Winter gardening with kids
Winter doesn't mean you have to vegetate; wrap up or garden indoors
Just because its winter doesn’t mean that you and your little ones are confined indoors; all you need are a pair of wellies, warm clothes and a waterproof coat and hat. There are lots of activities you can do outdoors, who doesn’t love playing in the snow and kicking around piles of crisp leaves. You don’t have to go into the countryside there are lots of things to do in the garden and if the weather really is so bad that you can’t go out then there are lots of gardening and nature related activities that can be done indoors.
Gather up all the dry leaves into a pile, jump around in them then make them into compost; either leave in a huge pile to rot down or place in black bin bags, stab a few holes in the bottom, squeeze out the air, tie the bag and leave for a couple of years to rot down. It makes a fantastic soil conditioner, especially if you have heavy clay or light sandy soil. If you just leave them in a huge pile they will provide an over-wintering site for hedgehogs and insects, just make sure that you check for hedgehogs before you use the compost.
Plant colourful winter containers; choose from bright primulas, cyclamen and pots of growing spring bulbs.
Plant summer flowering bulbs in the garden or in pots.
Dig over the plot ready for spring. If you have a reasonably sized garden let the children have their own plot to grow what they like.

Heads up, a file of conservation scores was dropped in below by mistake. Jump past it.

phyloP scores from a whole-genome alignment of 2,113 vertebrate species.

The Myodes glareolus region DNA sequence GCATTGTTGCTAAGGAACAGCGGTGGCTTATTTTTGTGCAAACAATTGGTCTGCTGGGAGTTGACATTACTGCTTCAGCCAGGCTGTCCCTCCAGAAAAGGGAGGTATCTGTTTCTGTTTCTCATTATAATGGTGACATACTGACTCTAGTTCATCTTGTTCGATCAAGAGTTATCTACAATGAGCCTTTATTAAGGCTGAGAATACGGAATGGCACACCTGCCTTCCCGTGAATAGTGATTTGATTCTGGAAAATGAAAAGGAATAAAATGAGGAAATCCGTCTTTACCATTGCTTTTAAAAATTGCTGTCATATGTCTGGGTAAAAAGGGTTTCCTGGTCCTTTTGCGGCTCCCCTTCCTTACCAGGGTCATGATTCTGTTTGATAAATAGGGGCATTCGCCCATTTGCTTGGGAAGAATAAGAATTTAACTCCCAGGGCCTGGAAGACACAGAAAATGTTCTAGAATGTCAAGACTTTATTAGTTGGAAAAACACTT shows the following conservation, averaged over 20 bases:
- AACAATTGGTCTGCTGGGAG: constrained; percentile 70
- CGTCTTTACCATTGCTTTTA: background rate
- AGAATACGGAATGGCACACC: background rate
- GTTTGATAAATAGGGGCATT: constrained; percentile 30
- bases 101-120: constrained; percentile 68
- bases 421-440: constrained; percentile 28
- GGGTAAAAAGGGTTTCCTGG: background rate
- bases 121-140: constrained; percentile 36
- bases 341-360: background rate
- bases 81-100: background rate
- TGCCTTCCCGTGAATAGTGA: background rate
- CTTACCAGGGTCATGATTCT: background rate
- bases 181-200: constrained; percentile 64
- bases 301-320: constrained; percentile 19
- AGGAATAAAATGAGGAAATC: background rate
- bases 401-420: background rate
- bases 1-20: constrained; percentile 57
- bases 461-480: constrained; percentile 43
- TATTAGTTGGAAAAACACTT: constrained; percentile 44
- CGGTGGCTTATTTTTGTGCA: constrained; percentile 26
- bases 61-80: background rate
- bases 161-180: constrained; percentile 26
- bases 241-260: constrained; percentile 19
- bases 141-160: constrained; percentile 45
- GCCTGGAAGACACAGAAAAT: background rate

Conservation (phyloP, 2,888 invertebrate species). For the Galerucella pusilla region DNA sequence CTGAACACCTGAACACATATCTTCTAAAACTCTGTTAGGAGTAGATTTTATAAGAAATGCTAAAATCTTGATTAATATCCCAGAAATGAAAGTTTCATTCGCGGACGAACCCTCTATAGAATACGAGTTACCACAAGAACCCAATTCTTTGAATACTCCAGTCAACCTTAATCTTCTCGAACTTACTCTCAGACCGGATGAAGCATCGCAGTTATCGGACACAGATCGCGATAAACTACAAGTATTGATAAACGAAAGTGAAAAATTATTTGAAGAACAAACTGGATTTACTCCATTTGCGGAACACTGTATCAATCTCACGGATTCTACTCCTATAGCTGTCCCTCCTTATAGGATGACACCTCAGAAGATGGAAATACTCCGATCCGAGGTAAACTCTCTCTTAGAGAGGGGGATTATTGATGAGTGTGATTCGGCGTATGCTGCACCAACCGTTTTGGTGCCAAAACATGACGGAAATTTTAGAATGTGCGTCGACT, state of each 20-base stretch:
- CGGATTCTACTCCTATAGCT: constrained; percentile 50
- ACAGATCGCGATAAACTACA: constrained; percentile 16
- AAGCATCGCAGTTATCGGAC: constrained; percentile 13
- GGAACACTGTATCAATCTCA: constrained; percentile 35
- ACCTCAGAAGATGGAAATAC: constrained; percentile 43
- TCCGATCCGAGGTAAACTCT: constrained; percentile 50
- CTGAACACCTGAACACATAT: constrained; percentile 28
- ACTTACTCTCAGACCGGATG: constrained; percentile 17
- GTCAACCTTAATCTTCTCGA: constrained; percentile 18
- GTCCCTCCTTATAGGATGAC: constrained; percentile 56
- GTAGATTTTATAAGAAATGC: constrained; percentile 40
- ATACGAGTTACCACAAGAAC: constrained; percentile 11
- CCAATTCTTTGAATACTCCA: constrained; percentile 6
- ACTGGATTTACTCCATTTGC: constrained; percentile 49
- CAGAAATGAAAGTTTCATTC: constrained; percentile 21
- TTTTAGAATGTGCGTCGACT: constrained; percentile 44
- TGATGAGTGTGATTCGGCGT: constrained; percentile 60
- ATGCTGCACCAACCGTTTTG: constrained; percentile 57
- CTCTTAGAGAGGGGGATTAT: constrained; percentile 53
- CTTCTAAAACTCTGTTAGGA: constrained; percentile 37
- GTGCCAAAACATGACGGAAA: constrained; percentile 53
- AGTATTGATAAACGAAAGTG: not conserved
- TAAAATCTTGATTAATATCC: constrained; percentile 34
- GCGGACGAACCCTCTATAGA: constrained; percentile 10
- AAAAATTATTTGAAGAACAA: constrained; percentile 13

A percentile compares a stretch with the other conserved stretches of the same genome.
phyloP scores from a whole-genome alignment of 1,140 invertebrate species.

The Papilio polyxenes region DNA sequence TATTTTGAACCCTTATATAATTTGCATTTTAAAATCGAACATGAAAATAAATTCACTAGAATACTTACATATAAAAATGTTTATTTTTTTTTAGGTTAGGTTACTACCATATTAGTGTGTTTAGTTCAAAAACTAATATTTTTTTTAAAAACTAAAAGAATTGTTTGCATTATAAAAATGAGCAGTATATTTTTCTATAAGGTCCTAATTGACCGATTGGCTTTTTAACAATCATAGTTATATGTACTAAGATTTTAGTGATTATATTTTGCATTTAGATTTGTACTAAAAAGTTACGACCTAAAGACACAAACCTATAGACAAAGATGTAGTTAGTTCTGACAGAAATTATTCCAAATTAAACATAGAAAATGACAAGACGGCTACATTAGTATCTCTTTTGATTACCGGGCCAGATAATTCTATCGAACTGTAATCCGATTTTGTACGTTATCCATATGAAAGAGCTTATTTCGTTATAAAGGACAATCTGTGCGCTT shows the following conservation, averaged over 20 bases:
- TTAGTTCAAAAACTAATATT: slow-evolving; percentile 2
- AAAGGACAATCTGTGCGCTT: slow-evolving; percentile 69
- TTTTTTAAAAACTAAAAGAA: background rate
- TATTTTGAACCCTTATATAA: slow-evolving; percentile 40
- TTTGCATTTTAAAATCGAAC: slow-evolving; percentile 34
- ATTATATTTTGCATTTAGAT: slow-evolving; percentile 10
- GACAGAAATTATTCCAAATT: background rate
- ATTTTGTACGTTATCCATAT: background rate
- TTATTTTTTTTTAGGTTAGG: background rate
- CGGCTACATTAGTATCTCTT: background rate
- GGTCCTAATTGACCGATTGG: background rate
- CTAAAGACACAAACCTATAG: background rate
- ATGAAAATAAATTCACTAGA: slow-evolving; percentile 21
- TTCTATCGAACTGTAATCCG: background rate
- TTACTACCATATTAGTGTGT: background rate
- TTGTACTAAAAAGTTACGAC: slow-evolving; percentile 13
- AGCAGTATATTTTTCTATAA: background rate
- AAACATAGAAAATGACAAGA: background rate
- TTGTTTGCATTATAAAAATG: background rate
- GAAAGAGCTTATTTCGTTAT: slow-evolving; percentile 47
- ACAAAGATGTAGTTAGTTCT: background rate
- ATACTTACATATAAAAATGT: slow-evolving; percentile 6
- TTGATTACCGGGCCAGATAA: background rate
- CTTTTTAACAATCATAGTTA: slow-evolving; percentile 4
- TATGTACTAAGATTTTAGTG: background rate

Gather twigs, place into a pile then cover with a thick layer of leaves to make a safe hibernation place for insects, reptiles and small mammals.
Go out bark rubbing, just use thick wax crayons.
Make a bug hotel in autumn out of bundles of hollow canes, a box packed with straw, rolled up corrugated paper, bundles of bark and piles of pine cones.
Paint plant pots ready for when you sow your seeds in the spring; use an acrylic paint.
Go through seed catalogues and let the children choose what they want to grow.
Plant herbs in pots and grow on a warm sunny windowsill.
Grow healthy sprouting seeds in jars; cover the jar top with a piece of muslin and rinse the seeds in water every other day.
Make a garden on a tray out of compost, stones, ice lolly sticks for fencing, beads, cotton wool and anything else you can find.
Grow pea and bean seeds on damp blotting paper and you can see the sprout and roots emerging.
Cut up old seed catalogues to make a plan for the children’s plots, either in a scrap book or on a wall chart.
Grow salad leaves on a warm sunny windowsill.
Feed the birds and sit indoors with a pair of binoculars and a bird book to record all the species.
Grow plants from veg scraps in a saucer of water. Place the tops of carrots and beetroot and the bottom of celery, on a warm sunny windowsill, and after a couple of weeks they will have started sprouting new leaves.
Grow a sweet potato vine; suspend a sweet potato over a jar of water, with the bottom of the potato just touching the water. Replace the water every week. Eventually it will start to sprout and grow into a tall vine.
Make plant labels out of ice lolly sticks saved over the year. Paint with acrylics.
Make bird food out of large pine cones. Roll the cones in a mixture of soft suet, seeds, berries, dried fruit and nuts. Attach some string and hang from the bird table.
Make a hedgehog house in late autumn out of cardboard boxes, place in a quiet shady part of the garden, cover with plastic and a pile of leaves.
Grow cress in an egg-head. Use the empty shell from a boiled egg, fill with compost and sow a pinch of cress seeds, keep just damp. Paint a face on the egg shell with acrylic paint or marker pens.
Make jewellery out of sunflower seeds which have been gathered in autumn, paint them with acrylic paint and varnish. They can also be used to make colourful mosaic pictures.